Then came, by far, the most challenging part of the entire day... finding my way to the awards ceremony. I don't know if I am a skilled enough writer to capture the complexity of the finish area. It was in a large piazza by the sea. Runners entered the piazza on one side, ran away from the sea, did a 180 degree turn and finished towards the sea. The runners were separated from the large spectating crowd by barricades. Further complicating the situation was the fact that there were two parallel sets of barricades for two separate events. The awards were held in the middle of the U. Once I finished and was duly shuffled down the line to baggage pick-up, I could see of no way of storming the castle and getting to the central area. I asked various officials but the combination of their harriedness and my tired brain not understanding them resulted in me making it to the podium after the awards ceremony was over. The officials were clearly unimpressed. Awards ceremonies are a pretty big deal here, more so than I am used to and my impression is that it is in pretty poor form not to show up (and clearly the 1st and 2nd woman managed to show up so clearly it was me who was not on the ball).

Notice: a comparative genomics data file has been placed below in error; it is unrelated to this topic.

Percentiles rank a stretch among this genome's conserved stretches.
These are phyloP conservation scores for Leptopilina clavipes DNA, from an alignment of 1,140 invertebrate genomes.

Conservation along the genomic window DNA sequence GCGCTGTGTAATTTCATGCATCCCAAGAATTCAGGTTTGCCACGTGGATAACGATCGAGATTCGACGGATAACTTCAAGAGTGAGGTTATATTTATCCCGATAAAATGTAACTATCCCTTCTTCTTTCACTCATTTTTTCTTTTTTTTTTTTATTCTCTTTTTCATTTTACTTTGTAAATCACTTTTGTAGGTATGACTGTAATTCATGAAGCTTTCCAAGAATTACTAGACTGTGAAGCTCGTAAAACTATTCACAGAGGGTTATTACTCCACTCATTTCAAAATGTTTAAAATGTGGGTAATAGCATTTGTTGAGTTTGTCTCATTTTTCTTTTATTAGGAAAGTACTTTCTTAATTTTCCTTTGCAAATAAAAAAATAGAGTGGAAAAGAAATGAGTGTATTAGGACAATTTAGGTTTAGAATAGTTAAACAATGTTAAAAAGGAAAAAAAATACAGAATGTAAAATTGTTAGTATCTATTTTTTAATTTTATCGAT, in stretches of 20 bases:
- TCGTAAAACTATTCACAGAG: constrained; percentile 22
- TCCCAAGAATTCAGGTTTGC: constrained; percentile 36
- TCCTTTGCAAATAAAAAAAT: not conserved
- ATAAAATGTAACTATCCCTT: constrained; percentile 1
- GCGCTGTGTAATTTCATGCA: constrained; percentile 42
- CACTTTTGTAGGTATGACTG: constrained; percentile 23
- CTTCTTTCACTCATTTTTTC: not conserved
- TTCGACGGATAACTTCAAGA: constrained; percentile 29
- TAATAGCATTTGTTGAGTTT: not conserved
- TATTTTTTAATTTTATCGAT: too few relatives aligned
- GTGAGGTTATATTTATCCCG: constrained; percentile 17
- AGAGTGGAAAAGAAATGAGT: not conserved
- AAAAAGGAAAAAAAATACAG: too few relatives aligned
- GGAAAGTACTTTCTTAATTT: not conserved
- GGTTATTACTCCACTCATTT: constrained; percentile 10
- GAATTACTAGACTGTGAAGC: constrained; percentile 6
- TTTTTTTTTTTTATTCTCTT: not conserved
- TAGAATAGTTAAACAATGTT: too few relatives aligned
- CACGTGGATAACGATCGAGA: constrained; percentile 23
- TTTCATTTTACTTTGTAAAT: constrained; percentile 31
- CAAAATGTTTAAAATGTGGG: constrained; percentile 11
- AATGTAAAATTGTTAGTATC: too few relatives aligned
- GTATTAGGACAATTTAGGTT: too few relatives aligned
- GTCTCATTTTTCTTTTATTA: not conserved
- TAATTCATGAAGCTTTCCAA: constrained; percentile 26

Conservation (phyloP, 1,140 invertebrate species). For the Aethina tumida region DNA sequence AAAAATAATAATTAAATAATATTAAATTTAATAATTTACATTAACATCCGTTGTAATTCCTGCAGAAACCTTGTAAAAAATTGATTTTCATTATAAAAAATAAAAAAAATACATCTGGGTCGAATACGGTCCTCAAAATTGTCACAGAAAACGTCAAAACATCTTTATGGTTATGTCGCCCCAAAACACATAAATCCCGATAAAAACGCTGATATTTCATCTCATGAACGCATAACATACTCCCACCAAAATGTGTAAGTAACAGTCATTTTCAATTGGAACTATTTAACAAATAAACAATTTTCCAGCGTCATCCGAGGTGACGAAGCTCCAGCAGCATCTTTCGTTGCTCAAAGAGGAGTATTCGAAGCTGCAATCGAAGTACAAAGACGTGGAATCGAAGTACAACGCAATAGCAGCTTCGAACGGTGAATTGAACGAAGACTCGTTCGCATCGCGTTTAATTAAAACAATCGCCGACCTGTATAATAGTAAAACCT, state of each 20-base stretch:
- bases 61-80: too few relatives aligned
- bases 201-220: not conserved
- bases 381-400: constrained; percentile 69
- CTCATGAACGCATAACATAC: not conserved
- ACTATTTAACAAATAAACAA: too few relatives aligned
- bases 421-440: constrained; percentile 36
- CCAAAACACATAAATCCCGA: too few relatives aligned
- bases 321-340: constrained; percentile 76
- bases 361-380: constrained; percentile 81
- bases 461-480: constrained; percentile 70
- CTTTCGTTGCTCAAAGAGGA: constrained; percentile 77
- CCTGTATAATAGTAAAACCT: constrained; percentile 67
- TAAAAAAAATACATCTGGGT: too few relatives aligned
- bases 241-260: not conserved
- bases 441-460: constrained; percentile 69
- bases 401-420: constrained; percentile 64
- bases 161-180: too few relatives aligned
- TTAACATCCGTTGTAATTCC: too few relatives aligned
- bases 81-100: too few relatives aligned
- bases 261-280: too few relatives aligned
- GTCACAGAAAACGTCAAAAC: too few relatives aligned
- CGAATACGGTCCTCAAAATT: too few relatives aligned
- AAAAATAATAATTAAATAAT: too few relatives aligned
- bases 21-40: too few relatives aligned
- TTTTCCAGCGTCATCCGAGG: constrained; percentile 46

I tried to quietly get my award and leave but they were having none of it. Yup, they did a SECOND awards ceremony in front of the whole piazza and thousands of spectators with JUST ME on the podium. Ok, yes, I have a large enough ego that I like people to know I am a fast runner. I admit that. But honestly... awards ceremony for JUST ME in front a huge crowd.... not my style. I have not felt that awkward and uncomfortable since my first high school dance as I stood against the wall wearing glasses and braces conspicuously NOT being asked to dance (Question: Everyone seems to have sob stories about how uncool they were in high school. Everyone. So who WERE all the well adjusted cool kids in high school? My theory? No one. Those kids who were perceived as "cool" were equally uncomfortable and awkward and did not think of themselves as being "cool"). Sorry, huge tangent.